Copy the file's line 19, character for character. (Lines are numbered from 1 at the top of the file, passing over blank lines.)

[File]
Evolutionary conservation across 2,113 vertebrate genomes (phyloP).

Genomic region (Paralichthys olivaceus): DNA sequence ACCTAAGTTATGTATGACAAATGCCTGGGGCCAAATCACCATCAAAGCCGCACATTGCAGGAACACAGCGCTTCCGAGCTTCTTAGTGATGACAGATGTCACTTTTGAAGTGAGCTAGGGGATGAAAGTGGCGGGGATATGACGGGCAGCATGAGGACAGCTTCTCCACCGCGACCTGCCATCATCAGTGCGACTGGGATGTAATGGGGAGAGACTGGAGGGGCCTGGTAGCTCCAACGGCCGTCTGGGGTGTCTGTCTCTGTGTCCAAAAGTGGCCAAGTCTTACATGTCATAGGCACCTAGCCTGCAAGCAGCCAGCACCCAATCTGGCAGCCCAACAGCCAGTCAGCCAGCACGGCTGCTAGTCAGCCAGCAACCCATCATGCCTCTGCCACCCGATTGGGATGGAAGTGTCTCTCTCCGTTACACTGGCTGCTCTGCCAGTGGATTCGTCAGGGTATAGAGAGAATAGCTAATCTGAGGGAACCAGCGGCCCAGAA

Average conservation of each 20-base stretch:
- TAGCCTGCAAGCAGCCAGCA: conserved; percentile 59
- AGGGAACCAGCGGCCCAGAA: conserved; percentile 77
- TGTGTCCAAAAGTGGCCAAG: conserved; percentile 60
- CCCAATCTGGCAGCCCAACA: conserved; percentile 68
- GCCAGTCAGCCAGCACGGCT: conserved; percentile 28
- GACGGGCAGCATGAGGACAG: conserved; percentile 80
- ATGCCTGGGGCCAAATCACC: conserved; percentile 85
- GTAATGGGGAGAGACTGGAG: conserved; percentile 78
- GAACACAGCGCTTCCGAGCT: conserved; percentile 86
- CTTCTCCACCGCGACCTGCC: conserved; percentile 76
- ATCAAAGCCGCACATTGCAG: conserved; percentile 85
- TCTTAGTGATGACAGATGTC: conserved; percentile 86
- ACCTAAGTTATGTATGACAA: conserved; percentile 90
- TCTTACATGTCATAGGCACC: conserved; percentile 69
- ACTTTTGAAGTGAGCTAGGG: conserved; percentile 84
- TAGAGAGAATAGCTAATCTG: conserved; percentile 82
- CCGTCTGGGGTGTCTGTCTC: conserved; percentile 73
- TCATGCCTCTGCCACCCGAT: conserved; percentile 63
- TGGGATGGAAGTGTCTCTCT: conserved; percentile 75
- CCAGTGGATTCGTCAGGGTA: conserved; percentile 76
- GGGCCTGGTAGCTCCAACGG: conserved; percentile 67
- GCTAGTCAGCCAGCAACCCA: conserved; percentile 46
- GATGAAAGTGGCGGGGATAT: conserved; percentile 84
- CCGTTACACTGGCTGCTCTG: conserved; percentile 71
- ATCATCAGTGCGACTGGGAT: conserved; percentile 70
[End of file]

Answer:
- TAGAGAGAATAGCTAATCTG: conserved; percentile 82